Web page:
The scorching heat last Saturday morning didn’t discourage visitors from attending the Bi-Annual Secret Garden Tour, sponsored by the Sea Cliff Beautification Committee. Since 1997, committee members have identified “hidden retreats” in the village that residents can explore in a self-guided walking tour.
“This is a big year for Beautification because it’s our 60th anniversary,” said Gwynne Lennon, a member of the Garden Tour committee. “There are nine stops, including six private gardens, and we try to keep the gardens secret until the day of the tour.”
The event celebrates “home-grown horticulture” in Sea Cliff and flaunts the “floral ambitions” of some of the village’s residents. Among this year’s stops were a micro farm, a garden vista with water views and elaborate perennial shade gardens.
“People will be able to see beautiful suburban gardens, a smaller garden based on a French landscape design, and one stop which is very creative is the micro-garden,” Lennon said. “The family sells veggies throughout the season in their front yard.”
Donna and Peter Kianka have nurtured a micro-farm since 1989, when they moved to the village. What began as a few modest plantings along the north end of their property has blossomed into small “maze” that fills the backyard, abundant with herbs, fruits and vegetables. This is the first year their home was featured on the tour.
“We put it off for a couple of years because it’s a little bit of a maze, but we had faith that people would be able to navigate it,” said Donna, who is an herbalist by avocation.
Her husband’s interest in farming grew out of spending summers on his grandparents’ 90-acre farm in New Jersey. He called sharing his expertise with fellow plant-lovers “fun.”
“I like answering their questions and running into people who also like to garden, and they give me some ideas, too,” Peter said. “We had one guy come earlier, and we were sharing advice regarding irrigation systems and whatnot.”
The micro-farm boasts more than a dozen raised beds bursting with vegetables like tomatoes, onions, peppers, corn, beans, carrots, cucumbers, garlic, squash and eggplants. Lining the beds are vibrant marigolds, which act as a natural insecticide, true to the Kiankas’ tradition of organic farming.
“We would like to see more people growing their own herbs, avoiding all those pesticides, and we’d like to see more of an interest in vegetable gardening,” Donna said. “I think it’s better for your health, and it renews the spirit to be out cultivating and nurturing plants.”
Just across from Pirie Park, on Summit Avenue, Nancy Gordon, another first-time exhibitor, greets guests visiting her clifftop garden, which blends stone, metal, wood and greenery into one tranquil scene. She said her green thumb was only recently realized, when she saw the opportunity to transform the eroding cliffside of her new home into a planter’s paradise. It took over 10 years to complete, which included the building of tiered retaining walls.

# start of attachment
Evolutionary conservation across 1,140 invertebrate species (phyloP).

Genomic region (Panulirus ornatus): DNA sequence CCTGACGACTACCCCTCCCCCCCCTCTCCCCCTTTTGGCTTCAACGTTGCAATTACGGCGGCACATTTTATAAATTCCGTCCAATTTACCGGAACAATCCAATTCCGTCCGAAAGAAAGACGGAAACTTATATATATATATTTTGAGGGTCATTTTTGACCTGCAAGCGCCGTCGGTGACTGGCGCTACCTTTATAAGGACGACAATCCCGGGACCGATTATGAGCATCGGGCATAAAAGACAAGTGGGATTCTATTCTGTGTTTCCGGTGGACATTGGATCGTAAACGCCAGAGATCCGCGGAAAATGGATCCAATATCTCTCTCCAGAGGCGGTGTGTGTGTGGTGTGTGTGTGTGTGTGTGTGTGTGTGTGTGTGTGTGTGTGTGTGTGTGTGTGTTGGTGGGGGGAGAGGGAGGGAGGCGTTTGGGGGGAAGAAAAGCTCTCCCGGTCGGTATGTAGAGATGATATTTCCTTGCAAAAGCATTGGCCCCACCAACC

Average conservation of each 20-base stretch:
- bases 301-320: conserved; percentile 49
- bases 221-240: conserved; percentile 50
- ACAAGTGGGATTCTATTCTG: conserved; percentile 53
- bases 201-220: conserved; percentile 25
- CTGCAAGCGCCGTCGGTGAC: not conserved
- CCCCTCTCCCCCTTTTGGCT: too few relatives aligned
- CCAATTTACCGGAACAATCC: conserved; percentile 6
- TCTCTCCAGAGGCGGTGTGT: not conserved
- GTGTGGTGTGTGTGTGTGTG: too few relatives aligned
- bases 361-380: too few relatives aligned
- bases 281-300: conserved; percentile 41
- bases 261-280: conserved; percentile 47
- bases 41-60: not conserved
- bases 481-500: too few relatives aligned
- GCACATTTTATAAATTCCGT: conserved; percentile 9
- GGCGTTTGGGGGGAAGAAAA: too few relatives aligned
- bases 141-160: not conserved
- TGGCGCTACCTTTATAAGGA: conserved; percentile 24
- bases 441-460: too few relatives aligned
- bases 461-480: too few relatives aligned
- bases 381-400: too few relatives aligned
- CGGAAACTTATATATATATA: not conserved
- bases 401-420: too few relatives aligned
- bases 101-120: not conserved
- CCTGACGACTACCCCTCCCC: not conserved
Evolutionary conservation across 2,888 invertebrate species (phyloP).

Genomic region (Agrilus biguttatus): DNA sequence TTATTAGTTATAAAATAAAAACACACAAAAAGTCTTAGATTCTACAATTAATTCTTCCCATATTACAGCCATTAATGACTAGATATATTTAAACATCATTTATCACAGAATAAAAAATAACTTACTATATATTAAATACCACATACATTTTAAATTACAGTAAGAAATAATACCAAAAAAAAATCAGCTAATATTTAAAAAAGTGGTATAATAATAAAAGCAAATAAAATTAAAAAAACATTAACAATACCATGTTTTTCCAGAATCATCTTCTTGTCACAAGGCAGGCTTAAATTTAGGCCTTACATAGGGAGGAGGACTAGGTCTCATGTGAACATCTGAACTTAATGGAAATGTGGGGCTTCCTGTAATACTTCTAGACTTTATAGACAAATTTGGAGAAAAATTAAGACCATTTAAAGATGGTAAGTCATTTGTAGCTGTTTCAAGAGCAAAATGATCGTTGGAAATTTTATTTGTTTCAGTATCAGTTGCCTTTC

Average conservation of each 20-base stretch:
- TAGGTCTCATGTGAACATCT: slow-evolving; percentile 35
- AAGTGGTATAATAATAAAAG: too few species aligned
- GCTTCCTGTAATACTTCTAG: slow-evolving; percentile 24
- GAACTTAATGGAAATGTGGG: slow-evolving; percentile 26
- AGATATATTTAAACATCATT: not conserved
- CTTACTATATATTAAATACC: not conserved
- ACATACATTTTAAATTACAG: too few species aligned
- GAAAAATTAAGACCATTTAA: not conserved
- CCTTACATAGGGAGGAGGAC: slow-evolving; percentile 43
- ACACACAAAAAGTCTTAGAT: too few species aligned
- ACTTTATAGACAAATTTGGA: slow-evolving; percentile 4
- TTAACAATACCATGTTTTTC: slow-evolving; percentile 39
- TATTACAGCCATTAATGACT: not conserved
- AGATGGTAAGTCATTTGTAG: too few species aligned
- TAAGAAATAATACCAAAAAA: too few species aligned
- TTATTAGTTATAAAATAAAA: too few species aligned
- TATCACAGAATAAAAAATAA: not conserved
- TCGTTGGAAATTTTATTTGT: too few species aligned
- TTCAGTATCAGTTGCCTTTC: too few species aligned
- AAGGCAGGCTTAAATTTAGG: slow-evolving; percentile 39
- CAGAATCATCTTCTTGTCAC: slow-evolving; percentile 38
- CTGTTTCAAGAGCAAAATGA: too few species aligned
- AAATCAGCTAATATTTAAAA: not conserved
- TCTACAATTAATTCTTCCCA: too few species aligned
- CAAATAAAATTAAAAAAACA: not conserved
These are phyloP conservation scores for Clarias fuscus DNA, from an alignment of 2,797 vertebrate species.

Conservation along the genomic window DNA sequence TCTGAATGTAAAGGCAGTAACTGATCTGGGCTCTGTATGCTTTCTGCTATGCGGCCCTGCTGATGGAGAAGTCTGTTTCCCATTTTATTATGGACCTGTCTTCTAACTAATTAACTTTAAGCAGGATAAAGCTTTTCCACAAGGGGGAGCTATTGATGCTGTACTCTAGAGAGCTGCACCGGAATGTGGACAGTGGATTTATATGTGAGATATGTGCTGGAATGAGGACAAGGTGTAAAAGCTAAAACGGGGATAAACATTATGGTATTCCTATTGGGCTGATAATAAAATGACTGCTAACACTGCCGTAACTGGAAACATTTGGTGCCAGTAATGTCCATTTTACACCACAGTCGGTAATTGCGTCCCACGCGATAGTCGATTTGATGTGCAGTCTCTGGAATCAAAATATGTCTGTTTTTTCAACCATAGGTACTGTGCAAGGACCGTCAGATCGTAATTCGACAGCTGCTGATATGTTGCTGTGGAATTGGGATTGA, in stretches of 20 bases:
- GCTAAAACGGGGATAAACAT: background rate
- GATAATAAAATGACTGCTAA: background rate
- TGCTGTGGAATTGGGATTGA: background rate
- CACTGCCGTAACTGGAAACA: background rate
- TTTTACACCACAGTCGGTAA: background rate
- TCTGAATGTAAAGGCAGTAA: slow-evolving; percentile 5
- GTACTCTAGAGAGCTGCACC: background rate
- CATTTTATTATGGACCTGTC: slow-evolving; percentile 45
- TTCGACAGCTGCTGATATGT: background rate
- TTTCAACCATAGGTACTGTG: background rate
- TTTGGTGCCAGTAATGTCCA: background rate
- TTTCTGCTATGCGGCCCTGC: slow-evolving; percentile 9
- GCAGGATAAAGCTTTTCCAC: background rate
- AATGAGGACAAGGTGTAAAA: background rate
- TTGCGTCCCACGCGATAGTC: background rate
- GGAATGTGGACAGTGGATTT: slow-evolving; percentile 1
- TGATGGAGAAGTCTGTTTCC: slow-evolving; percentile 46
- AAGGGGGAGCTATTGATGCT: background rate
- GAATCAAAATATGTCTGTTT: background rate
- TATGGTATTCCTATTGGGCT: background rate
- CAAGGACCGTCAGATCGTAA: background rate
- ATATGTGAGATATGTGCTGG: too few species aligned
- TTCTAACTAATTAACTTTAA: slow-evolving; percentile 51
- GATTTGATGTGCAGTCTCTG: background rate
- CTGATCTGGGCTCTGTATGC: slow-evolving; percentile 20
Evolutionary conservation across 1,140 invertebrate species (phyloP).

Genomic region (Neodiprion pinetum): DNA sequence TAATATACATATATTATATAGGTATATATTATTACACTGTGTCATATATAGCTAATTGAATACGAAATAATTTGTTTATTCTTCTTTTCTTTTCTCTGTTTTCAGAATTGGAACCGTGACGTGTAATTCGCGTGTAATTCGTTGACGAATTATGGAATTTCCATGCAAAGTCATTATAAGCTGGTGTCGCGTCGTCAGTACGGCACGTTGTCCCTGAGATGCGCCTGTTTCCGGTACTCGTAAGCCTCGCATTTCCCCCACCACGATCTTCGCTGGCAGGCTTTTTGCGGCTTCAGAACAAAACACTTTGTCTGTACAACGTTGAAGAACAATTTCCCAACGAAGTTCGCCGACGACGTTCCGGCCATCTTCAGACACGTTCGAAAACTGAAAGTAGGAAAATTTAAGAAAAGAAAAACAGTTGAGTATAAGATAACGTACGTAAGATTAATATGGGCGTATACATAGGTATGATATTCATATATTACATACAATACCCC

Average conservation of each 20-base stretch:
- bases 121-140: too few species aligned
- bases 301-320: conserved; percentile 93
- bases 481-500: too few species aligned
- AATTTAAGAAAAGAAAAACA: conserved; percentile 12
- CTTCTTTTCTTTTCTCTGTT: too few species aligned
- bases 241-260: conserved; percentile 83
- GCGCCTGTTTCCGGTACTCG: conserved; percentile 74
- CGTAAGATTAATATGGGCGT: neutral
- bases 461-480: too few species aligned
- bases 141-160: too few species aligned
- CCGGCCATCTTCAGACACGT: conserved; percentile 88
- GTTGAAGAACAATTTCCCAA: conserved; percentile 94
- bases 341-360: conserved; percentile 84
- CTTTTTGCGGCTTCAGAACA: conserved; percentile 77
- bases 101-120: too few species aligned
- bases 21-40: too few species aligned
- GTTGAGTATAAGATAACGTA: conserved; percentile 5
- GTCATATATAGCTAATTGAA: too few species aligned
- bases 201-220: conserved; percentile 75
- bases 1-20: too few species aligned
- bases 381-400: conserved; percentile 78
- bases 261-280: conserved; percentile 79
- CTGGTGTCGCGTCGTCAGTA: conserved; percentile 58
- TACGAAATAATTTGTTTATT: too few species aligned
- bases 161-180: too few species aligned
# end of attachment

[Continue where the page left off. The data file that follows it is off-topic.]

“I’ve always loved the garden tour, and it’s been a lot of fun being a host,” Gordon said. “We’ve been working very hard the last three or four years to restore the backyard.”
Hydrangeas, roses and boxwoods border the stone stairwell at the top of the cliff. Taking a closer look in between the stones, one can see a cultivation of Irish moss, sedum and other succulents flourishing in the cracks. Farther down on the patio, surrounded by shade plants, visitors are offered panoramic views of the waterways below.
“In my last house, I didn’t have the spots that I have here [to garden], so this is really fun for me, but the lead-up to it is really the most fun,” Gordon said. “I like the idea of it being a secret.”
Down a shady, winding road, self-proclaimed anglophile Posey Heisig, who has been designing gardens for 30 years, gives tour-takers detailed descriptions of her own secret garden, which emulates the ethereal landscapes of southwestern France, a beloved destination she and her family used to visit every summer.
“The French designers of the 17th century weren’t out of their minds,” Heisig said, explaining the garden’s layout. “There was a reason they built the châteaus [on top of hillside] and the gardens down [below].”
The result is a cascade of roses, peonies and hydrangeas into Heisig’s backyard, which is dotted with upcycled antiques — think refurbished doors and wrought-iron benches. Two lines of manicured bushes cut a walkway through the middle of the space to Heisig’s back porch. At the center of it all stands a marble fountain, burbling with glee. On the side of the house, handmade mosaics crafted from shards of old tea sets provide a pop of color.
“I don’t like what’s going on in the world today, so I make my own world here — this is my little paradise,” Heisig said.
This is the third year Heisig has put her immaculate gardens, which span three lots, on display. She enjoys the visitors, especially those with green thumbs. “I think gardening people are the nicest people in the world,” she said.
Check out next week's edition of the Herald Gazette for more photos from the tour.